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One Million Years from the Upper Arang Formation, West Natuna Basin, Implications for Reservoir Distribution and Facies Variation in Fluvial Deltaic Deposits
The Middle Miocene, Upper Arang Formation, West Natuna Basin, offshore Indonesia is an important petroleum system contributing dry gas to two gas contracts supplying Singapore and Malaysia over the next 20 years. The Formation was deposited in a predominantly perhumid environment with reservoirs comprising fluvial deltaic deposits with the gas sourced from numerous, inter-bedded coals. Periodic marine flooding events provide intra-formational seals.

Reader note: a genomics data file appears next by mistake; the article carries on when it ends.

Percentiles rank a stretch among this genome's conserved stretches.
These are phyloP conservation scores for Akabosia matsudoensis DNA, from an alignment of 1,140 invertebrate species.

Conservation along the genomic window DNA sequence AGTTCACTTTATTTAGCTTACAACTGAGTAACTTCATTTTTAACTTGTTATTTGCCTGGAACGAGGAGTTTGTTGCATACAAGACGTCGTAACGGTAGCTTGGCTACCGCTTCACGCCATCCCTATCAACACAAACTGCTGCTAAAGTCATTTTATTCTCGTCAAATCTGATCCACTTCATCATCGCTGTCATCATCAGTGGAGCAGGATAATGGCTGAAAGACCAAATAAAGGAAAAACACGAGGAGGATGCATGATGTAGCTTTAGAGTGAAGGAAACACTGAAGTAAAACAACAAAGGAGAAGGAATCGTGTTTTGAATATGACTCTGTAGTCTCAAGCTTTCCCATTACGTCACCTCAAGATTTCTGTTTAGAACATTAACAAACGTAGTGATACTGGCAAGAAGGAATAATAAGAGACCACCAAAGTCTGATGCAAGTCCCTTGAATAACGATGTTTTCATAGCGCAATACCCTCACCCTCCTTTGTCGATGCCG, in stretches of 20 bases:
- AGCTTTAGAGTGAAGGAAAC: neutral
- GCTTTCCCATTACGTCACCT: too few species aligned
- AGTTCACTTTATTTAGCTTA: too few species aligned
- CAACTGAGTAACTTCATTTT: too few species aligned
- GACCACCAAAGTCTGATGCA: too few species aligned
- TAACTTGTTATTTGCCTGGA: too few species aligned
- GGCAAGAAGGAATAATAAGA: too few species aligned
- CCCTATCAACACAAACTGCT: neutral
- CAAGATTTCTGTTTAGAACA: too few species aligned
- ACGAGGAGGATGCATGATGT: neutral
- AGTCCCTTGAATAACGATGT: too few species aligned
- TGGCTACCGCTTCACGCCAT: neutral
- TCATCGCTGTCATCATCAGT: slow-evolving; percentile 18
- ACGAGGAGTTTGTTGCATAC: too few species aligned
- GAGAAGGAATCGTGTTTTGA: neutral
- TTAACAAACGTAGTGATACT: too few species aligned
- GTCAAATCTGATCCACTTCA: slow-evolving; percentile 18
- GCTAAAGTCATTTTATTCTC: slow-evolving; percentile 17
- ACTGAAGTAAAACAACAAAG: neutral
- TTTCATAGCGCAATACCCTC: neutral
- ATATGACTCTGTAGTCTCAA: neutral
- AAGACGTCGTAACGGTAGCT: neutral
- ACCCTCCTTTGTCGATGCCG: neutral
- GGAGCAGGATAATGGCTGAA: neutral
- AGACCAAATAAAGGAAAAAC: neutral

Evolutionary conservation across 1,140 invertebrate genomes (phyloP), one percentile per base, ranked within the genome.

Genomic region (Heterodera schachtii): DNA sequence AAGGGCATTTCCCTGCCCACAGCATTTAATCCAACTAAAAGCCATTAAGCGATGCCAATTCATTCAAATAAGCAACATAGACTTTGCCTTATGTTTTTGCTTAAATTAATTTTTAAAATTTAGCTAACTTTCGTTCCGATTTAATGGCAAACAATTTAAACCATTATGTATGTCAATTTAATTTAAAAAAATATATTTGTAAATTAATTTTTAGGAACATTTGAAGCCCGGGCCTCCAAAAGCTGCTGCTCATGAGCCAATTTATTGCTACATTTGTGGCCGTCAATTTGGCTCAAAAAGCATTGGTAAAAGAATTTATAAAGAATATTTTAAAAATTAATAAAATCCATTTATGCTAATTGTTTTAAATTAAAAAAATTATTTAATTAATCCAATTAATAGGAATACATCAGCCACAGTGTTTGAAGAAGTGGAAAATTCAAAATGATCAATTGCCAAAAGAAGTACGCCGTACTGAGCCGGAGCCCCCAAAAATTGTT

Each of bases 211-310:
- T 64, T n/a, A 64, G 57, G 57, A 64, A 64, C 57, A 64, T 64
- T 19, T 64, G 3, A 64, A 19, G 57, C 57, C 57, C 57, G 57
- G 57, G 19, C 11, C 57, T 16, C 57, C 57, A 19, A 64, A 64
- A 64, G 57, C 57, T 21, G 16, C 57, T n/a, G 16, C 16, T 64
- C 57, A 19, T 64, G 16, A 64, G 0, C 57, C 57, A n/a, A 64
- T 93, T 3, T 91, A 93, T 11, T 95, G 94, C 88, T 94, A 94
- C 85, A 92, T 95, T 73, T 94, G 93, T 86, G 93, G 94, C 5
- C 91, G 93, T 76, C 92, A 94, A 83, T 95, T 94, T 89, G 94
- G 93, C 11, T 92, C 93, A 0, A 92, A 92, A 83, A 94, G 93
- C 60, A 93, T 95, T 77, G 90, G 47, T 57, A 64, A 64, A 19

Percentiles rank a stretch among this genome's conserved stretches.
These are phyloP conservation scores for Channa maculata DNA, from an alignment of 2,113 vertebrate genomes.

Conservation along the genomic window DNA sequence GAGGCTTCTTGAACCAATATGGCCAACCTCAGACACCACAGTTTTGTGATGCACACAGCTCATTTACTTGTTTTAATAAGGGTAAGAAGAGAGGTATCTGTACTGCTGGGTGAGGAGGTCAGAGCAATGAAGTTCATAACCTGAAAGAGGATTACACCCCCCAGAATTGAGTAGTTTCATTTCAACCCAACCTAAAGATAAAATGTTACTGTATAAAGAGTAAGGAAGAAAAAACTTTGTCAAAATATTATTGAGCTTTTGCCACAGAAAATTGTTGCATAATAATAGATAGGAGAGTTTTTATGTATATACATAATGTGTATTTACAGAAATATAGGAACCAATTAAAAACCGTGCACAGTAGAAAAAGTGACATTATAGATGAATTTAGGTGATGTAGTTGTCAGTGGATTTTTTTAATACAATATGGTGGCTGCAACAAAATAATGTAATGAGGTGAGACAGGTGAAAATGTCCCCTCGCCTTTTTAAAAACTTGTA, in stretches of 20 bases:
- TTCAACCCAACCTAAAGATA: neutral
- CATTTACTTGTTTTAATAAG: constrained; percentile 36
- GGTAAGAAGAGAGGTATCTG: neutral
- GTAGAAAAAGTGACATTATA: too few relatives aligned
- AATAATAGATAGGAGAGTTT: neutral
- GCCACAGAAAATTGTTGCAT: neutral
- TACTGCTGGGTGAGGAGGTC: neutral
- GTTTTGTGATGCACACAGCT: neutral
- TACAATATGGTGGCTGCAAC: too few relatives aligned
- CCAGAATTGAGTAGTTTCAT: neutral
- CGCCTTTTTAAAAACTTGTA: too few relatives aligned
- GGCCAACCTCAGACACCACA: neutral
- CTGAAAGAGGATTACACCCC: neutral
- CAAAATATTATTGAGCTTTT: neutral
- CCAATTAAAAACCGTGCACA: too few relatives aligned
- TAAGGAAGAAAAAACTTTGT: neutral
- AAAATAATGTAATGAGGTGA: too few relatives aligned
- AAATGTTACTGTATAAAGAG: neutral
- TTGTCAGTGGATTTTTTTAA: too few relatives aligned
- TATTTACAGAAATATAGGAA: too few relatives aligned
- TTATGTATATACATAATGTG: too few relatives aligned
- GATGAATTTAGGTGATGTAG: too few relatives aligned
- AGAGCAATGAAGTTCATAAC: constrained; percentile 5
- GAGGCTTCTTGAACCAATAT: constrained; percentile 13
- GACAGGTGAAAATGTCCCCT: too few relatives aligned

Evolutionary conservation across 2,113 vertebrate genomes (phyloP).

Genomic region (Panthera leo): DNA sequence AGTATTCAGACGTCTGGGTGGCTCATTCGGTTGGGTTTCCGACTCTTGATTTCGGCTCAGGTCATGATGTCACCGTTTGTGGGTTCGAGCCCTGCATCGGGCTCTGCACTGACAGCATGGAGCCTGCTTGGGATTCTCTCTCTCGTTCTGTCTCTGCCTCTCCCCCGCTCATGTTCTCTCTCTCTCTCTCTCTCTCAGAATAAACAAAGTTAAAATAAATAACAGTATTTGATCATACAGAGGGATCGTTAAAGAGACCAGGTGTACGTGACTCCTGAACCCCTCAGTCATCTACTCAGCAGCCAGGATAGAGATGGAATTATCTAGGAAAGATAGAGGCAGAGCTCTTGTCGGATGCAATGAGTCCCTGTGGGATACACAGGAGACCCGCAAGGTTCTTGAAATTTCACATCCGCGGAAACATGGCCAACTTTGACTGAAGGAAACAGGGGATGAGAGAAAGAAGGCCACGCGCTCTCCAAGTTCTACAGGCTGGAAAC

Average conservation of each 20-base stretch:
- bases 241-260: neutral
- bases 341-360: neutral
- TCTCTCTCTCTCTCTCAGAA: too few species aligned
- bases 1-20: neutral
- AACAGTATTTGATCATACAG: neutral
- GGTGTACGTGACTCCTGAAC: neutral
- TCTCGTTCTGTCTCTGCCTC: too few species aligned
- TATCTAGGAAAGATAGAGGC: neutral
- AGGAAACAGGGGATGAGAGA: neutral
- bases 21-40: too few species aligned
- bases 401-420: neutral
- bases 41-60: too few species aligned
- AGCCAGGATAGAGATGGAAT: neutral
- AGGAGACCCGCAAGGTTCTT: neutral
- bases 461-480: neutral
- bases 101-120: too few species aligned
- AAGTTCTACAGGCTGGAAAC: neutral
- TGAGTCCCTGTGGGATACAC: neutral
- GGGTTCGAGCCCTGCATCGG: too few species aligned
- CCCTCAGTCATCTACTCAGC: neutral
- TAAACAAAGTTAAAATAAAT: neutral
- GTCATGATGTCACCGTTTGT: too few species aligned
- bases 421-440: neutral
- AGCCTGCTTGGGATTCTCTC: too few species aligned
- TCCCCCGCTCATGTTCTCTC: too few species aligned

A series of horizon slices over a 1 million year geological time interval, at a depth of approximately 4,800 ft. have been generated from two large 3D surveys, including coverage over the Belanak Field. This geological period equates to a 300 ft well section, but more significantly, to only a 120 msec. two way time seismic interval. The slices have produced excellent images of environments of deposition and clearly illustrate how major changes in reservoir distribution and facies occur over this interval. The seismic data illustrates the lateral and vertical complexity of these reservoirs, which is not resolved by limited well penetrations. The images have been used not only in the reservoir model for the Belanak Field but also as analogues for adjacent fields, for both the Upper Arang Formation and deeper reservoirs within the Oligocene. The 3D data is facilitating optimal development of these highly complex reservoirs.
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